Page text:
There are all sorts of resonances around us, in the world, in our culture, and in our technology. A tidal resonance causes the 55 foot tides in the Bay of Fundy. Mechanical and acoustical resonances and their control are at the center of practically every musical instrument that ever existed. Even our voices and speech are based on controlling the resonances in our throat and mouth. Technology is also a heavy user of resonance. All clocks, radios, televisions, and gps navigating systems use electronic resonators at their very core. Doctors use magnetic resonance imaging or MRI to sense the resonances in atomic nuclei to map the insides of their patients. In spite of the great diversity of resonators, they all share many common properties. In this blog, we will delve into their various aspects. It is hoped that this will serve both the students and professionals who would like to understand more about resonators. I hope all will enjoy the animations.

For a list of all topics discussed, scroll down to the very bottom of the blog, or click here.

Origins of Newton's laws of motion

Non-mathematical introduction to relativity

Three types of waves: traveling waves, standing waves and rotating waves new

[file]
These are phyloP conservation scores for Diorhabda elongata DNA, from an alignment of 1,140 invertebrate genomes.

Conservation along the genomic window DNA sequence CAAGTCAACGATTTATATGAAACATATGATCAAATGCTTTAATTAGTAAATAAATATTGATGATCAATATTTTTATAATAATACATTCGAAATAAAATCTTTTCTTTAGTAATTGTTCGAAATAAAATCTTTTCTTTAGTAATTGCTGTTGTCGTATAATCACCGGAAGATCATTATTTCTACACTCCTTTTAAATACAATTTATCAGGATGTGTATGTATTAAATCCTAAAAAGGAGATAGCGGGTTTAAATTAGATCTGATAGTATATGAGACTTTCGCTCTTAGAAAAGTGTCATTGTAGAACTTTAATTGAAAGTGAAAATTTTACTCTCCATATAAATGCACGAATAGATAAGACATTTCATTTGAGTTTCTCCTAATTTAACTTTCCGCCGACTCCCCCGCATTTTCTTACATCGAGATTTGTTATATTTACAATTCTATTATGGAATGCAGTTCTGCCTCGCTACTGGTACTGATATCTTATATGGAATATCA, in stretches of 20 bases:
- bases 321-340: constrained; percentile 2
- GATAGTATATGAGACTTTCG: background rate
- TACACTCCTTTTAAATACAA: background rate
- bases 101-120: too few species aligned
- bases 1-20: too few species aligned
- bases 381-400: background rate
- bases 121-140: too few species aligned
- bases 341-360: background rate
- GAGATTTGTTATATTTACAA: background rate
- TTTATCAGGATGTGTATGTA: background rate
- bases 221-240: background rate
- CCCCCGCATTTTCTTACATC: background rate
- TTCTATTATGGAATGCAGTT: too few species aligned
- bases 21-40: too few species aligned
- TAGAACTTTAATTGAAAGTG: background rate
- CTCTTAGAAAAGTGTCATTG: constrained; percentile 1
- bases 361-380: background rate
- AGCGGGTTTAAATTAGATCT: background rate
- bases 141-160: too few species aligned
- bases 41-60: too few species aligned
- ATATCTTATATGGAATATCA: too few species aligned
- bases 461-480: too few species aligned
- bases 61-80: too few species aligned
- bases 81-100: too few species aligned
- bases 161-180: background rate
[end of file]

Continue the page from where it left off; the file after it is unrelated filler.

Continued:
History of mechanical clocks with animations
Understanding a mechanical clock with animations
includes pendulum, balance wheel, and quartz clocks

Water waves, Fourier analysis

Saturday, March 19, 2011

Understanding a mechanical clock - part I

up: home next: part 2

    Part 1
  1. Two meshing gears

  2. Part 2
  3. Paired gears
  4. Gear trains in mechanical clocks
  5. Coaxial shafts

  6. Part 3
  7. Modern quartz "analog" clocks and watches
  8. References and links
Understanding a mechanical clock - with animations - Part 1

In this posting we take the reader through the workings of mechanical clocks. These include pendulum, balance wheel, and quartz clocks (those that have gears inside and analog clock hands outside). The common element in all of these is their use of gears. Gears provide for the precise translation of ticks of a pendulum (or balance wheel, etc) into revolutions of the hands on the clock face. We will proceed here to explain the working of these clocks by starting with their gears. P. Ceperley, Jan 2010

animation of meshing gears
Fig. 1. Meshing gears.

1. Two meshing gears

Figure 1 shows two meshing gears in rotation. As they rotate they are locked together, tooth for tooth. However, because there are more teeth in the large gear than the small one, when the small one has turned one revolution and used all its teeth once, the large one has only used a fraction of its teeth and completed a fraction of a revolution. Because the small gear, as shown, has 10 teeth and the large gear has 28 teeth, the ratio of the angular speed (revolutions per minute or revolutions per second) is given by 28/10 = 2.8 . The small gear's angular speed is 2.8 times the large gear's angular speed.

In Figure 2 below, you can play around with turning the gears. Move your mouse around the rim of either gear to see the response of the other gear and observe how their motions are locked together. This animation works best if you move the gears somewhat slowly.